As university students, you don’t have it easy: you’re expected to juggle several classes at once, participate in extracurricular activities, maintain a healthy social life, and still work your way through college. Sometimes, a minimum wage job just isn’t enough. Long hours, an unpredictable schedule, and low wages just won’t cut it. Thankfully, there are several easy ways to make money while in school (and start knocking out some of those student loans early).
Each of these five jobs offer three key things: flexibility, skill enhancement, and money. Ditch your low-paying job and take the plunge to work for yourself with one of these options:
1.) Drive for a ride sharing app like Uber or Lyft. One of the main perks of driving for a ride sharing company is setting your own schedule, and working when the time is best for you. Having complete control over your work hours allows you to ultimately decide how much money you can pocket each week — and this easily adds up. In 2014, Uber claimed its New York drivers made an average of $90,000 per year, not including gas and car maintenance. And while New York earnings are on the higher end, rural areas with longer rides can make great money, as well.
2.) Buy and resell text books. This may sound ludicrous, but if done right, it can work wonderfully. This job requires a little upfront payment for the books, but the focus is the end profit. And let’s face it. Every student needs a textbook, and your target audience is right outside your dorm window.
Buy textbooks online from sites like eBay (and in some cases, Amazon) and resell them on sites like BookFinder or BookScouter. Before you purchase the textbook, check out its worth. Additionally, go for books required by many students on campus. While profit margins aren’t huge with textbooks, it can be an easy way for you to make a few extra hundred bucks per month.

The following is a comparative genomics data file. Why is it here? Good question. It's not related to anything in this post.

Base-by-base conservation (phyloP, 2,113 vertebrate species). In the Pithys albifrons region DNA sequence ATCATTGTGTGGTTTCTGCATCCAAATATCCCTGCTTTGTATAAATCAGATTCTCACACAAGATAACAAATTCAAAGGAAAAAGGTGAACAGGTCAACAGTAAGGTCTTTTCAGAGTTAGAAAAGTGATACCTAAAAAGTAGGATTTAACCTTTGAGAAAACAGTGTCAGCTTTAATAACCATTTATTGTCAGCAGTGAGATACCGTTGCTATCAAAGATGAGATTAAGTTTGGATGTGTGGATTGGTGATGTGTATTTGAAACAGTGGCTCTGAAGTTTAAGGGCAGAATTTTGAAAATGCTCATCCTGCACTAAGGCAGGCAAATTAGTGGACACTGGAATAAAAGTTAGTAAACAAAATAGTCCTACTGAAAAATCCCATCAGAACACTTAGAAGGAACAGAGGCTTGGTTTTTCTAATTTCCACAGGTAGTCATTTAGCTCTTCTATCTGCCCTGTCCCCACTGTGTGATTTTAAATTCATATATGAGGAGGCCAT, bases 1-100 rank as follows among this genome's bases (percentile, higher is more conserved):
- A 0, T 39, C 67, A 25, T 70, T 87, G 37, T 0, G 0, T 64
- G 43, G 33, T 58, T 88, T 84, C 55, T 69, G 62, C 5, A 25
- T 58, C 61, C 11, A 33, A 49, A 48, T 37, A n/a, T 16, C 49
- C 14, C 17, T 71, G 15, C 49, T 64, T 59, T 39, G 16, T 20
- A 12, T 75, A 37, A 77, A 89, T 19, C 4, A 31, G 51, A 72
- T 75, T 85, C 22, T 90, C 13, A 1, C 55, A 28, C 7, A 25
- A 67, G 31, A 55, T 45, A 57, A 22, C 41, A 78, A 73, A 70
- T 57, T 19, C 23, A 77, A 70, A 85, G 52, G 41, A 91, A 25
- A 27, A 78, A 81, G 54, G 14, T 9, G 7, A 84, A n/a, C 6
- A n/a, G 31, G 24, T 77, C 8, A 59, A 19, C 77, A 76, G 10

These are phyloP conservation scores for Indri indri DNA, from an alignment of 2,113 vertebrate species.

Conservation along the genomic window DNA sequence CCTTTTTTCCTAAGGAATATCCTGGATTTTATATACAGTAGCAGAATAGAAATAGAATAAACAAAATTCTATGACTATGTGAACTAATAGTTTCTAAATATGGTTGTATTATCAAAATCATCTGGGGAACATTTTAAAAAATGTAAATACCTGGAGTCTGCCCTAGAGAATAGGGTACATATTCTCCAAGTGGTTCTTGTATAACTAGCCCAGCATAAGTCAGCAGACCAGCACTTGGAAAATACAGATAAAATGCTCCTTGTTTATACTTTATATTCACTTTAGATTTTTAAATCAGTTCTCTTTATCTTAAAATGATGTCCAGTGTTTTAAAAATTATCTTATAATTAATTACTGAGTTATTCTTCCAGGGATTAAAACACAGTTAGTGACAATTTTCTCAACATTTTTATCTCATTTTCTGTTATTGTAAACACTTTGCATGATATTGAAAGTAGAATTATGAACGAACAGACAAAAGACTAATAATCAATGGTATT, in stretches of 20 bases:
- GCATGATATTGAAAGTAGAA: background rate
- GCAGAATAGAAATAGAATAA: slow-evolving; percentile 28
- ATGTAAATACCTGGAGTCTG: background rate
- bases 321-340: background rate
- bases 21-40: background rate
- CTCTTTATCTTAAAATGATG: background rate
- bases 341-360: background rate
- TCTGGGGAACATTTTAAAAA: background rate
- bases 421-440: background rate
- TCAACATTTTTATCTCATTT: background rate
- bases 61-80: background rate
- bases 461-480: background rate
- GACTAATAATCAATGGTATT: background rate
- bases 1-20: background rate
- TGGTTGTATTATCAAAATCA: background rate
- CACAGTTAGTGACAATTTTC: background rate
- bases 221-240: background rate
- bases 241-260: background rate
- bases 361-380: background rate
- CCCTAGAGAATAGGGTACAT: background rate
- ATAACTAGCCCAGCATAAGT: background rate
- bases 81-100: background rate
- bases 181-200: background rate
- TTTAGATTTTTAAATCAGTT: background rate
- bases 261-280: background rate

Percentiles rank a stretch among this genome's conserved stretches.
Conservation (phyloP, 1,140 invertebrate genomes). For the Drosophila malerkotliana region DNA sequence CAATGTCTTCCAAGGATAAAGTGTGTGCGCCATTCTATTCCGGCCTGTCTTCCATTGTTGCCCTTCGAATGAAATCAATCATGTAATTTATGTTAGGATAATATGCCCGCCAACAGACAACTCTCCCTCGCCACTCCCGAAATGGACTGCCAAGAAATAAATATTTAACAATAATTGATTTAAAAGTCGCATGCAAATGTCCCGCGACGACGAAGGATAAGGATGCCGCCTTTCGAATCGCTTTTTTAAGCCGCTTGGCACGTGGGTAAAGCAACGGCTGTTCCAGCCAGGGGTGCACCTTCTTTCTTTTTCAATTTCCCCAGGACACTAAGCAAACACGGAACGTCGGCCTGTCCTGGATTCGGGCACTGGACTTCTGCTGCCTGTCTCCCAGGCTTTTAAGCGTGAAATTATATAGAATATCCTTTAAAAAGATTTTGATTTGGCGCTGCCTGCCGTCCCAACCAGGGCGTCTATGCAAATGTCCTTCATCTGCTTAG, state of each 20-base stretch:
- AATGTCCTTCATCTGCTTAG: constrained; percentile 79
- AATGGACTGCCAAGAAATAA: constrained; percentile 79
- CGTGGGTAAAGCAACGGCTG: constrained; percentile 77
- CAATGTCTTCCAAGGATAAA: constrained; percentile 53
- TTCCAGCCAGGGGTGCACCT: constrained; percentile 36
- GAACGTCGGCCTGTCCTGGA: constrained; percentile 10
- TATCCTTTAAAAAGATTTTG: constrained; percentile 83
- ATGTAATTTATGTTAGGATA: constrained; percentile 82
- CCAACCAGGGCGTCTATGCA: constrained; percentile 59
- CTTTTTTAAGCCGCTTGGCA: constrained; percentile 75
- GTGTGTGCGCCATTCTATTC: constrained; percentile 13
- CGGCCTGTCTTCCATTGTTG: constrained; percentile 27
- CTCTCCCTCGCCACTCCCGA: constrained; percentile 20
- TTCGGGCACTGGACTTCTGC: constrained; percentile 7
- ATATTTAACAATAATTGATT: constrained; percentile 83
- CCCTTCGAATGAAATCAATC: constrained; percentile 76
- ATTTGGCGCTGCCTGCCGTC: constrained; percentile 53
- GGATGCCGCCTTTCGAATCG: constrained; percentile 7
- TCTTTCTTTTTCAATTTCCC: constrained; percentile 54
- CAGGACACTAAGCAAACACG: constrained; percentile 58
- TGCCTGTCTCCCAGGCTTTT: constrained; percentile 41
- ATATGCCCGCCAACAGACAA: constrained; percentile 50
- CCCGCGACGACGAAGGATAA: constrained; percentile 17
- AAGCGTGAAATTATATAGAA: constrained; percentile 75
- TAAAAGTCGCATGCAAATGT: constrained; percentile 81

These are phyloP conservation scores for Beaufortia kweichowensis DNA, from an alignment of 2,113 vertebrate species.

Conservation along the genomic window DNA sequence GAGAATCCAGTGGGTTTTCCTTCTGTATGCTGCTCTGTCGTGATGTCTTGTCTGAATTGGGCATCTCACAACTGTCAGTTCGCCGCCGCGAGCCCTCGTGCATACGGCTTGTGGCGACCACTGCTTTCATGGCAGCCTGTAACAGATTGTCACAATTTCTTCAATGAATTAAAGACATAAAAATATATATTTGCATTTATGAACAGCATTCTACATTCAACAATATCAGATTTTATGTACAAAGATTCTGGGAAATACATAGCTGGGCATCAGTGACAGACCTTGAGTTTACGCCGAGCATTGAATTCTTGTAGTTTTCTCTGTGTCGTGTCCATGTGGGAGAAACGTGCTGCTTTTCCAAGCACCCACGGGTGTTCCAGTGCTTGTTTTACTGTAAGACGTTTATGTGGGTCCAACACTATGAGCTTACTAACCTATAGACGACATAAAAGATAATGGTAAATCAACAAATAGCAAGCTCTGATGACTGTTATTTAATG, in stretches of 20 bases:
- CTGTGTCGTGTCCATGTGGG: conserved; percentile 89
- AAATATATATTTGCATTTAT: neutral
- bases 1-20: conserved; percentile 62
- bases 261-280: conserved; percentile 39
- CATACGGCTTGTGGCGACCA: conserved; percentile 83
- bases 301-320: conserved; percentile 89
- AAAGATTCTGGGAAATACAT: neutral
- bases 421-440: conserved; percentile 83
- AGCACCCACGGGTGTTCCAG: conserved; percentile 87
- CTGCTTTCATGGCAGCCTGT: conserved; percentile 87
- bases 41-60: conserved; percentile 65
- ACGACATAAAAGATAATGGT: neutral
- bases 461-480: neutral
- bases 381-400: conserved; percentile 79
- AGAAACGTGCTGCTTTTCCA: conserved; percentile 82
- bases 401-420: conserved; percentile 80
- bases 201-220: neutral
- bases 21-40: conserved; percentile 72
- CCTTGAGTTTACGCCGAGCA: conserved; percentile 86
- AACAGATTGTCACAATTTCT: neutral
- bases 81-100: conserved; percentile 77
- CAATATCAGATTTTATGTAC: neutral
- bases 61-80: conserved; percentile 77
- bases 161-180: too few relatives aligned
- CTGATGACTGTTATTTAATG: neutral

3.) Start freelancing. Being a freelancer offers many benefits and is open to a wide variety of skills and interests. Websites like UpWork, Freelancer, and Fiverr provide a platform for writers, graphic designers, and even producers to get paid for their talent. As with other options listed here, how much work you take on is entirely up to you. Profiles on these sites build over time; the more work you do, the more positive reviews you receive and the more money you can charge clients.
More and more businesses are looking at the benefits of hiring freelancers. This creates further job opportunities for students. These platforms also offer ample opportunity to continue working freelance post-college.
4.) Become a transcriber. Transcribing is tedious, but it pays well, it’s simple, and there is a constant flow of work available. Generally, pay can be between $15 and $25 an hour. In addition to the many transcription jobs available in the freelance sites mentioned above, there are also transcription-specific services like TranscribeMe, Tigerfish, Rev, and QuickTate. These platforms allow students to choose their own projects and offer weekly payouts. And even better: you’re typing speed per minute will grow exponentially. Make money and write papers faster.
5.) Consider working for a multi level marketing company. Many people have strong opinions about MLM businesses, but the fact remains that people have succeeded, both short term and long-term, with such businesses (think: Avon, Herbalife, Rodan + Fields). If you’re a student with savvy sales skills, this may just be a good chance to put those skills to good use. And in a digital sharing economy, spreading the word is easier than ever.
The MLM model allows the seller to make money from both the products they sell and the people they sign on to sell products as well.
“Instead of making sales calls in person, the Rodan + Fields consultant is more likely to use Facebook and Instagram, posting before-and-after skin selfies and offers for free products,” wrote Allure magazine. Ultimately, MLM businesses give students the opportunity to carve their own identity within an existing brand, and if anything else, leaves them with communication and speech skills they can use for the rest of their lives.
Will is the Executive Managing Editor at Feedster. Will and his team from Content HOW work with venture capital, marketing co-ops, and companies to attract and gain qualified leads.
His primary focus on developing a sales funnel for a company and finding out of the box / growth hacking style ways to convert and drive traffic.